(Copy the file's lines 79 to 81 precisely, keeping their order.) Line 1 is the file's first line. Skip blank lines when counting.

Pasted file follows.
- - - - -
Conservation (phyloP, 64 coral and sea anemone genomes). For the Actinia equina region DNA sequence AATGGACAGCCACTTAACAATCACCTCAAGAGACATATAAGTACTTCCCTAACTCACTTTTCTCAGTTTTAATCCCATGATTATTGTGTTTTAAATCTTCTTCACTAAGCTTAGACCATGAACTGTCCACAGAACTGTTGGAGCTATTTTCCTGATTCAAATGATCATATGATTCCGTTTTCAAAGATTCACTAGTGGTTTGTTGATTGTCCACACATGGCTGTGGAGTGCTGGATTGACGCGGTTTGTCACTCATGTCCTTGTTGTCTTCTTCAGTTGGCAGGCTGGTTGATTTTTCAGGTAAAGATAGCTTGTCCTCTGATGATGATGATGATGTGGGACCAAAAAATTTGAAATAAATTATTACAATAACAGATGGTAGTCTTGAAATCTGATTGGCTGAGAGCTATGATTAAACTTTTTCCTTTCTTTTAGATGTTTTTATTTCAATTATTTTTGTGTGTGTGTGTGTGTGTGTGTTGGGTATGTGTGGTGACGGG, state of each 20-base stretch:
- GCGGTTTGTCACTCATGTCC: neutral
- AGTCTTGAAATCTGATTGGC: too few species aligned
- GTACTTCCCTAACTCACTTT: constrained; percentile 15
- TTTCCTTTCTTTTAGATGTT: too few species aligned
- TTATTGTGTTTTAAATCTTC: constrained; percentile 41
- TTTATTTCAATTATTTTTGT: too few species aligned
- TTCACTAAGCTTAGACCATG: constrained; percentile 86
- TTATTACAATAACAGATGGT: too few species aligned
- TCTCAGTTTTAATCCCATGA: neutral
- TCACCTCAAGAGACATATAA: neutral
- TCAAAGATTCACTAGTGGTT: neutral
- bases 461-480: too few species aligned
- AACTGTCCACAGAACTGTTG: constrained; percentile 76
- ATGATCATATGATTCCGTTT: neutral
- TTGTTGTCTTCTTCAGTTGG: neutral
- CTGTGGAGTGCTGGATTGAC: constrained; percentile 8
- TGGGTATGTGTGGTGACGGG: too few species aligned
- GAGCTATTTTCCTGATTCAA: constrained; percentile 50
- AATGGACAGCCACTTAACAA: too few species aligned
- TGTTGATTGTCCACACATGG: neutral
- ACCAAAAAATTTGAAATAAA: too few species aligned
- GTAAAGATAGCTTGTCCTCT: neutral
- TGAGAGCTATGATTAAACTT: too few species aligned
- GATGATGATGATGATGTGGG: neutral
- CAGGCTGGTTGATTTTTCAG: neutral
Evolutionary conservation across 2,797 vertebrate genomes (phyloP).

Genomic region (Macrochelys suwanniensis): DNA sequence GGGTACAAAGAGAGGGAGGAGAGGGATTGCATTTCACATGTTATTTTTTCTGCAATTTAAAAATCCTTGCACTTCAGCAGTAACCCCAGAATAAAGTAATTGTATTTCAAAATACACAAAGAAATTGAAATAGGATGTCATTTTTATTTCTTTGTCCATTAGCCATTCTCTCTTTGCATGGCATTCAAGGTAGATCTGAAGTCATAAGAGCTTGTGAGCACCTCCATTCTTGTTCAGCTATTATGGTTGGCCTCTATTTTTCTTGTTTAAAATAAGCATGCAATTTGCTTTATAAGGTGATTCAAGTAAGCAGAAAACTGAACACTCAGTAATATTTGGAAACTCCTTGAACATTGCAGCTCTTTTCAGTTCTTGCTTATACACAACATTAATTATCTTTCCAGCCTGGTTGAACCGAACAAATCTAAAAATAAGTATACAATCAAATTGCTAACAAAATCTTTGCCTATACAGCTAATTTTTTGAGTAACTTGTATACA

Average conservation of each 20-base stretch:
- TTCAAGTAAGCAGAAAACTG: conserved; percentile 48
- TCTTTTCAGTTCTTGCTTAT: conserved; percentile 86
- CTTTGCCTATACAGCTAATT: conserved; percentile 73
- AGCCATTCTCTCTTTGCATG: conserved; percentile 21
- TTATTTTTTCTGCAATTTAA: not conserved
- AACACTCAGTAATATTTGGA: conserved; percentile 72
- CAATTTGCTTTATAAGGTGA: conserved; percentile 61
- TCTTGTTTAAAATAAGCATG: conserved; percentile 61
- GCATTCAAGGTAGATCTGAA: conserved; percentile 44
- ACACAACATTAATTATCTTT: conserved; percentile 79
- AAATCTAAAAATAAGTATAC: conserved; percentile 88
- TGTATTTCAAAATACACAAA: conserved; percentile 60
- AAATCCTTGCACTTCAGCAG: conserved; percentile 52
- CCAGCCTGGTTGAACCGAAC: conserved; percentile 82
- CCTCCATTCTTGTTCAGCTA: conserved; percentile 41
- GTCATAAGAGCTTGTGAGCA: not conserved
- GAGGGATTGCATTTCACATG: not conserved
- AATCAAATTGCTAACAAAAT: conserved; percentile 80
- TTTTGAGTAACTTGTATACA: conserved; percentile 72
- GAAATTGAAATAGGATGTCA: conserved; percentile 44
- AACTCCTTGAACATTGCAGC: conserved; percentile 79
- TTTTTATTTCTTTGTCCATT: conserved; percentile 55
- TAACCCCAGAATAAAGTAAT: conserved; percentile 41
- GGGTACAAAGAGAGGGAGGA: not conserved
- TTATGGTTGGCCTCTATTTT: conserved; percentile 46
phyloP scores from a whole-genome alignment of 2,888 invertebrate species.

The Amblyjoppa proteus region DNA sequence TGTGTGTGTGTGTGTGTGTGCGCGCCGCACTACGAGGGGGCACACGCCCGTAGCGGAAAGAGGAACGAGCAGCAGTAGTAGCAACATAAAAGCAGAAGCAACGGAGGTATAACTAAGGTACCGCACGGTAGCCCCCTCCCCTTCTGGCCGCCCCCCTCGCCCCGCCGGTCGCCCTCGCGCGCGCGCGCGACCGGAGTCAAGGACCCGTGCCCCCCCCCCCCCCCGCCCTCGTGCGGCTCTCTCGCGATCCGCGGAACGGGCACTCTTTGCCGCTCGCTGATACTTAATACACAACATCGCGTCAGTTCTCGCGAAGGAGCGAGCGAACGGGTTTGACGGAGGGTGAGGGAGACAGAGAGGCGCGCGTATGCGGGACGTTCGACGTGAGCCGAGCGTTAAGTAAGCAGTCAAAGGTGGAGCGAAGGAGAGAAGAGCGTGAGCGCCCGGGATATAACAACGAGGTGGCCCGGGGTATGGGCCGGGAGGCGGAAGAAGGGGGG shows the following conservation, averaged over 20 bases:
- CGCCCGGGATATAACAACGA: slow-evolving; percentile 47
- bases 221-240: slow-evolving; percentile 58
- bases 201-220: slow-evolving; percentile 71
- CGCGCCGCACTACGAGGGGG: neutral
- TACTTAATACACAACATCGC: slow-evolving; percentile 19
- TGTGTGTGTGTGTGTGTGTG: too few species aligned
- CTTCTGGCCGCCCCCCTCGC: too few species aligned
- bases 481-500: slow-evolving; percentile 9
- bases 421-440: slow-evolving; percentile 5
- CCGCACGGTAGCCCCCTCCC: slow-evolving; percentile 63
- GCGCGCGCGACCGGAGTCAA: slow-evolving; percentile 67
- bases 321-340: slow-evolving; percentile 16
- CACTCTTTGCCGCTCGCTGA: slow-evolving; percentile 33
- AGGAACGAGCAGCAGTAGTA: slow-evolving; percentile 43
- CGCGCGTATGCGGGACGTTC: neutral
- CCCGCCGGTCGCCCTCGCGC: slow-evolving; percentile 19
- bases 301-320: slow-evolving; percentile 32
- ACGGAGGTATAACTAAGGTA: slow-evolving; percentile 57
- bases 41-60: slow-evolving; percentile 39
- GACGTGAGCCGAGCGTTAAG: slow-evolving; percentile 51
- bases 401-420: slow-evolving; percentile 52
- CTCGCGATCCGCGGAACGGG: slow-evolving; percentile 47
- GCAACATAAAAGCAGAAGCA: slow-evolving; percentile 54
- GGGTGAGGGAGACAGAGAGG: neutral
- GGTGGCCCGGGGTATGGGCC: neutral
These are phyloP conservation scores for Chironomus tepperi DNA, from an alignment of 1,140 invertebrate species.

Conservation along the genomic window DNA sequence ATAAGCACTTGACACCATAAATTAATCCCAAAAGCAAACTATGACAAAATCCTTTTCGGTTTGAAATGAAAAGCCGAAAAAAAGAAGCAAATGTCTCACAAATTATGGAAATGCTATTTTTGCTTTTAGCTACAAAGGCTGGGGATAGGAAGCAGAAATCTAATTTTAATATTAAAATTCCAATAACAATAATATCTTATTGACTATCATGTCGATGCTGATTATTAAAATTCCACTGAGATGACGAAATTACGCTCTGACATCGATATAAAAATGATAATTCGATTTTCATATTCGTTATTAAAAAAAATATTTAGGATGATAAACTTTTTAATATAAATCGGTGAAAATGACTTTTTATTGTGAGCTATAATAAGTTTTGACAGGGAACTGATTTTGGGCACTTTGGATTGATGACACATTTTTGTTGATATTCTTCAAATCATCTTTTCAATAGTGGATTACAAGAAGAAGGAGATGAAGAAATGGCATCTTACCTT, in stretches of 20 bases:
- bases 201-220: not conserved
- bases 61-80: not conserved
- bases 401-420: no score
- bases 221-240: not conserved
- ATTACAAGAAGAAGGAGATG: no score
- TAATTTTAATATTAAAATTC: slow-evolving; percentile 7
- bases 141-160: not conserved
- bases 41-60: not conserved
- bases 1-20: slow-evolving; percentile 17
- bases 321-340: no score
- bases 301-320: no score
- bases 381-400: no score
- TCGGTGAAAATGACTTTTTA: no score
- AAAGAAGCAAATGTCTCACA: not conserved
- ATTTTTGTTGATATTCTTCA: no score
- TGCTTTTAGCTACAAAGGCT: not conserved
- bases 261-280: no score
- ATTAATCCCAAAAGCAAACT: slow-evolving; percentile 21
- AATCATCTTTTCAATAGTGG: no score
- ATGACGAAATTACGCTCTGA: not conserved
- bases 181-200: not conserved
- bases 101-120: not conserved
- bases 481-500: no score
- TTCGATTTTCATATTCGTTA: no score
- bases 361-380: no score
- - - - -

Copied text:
- GCAACATAAAAGCAGAAGCA: slow-evolving; percentile 54
- GGGTGAGGGAGACAGAGAGG: neutral
- GGTGGCCCGGGGTATGGGCC: neutral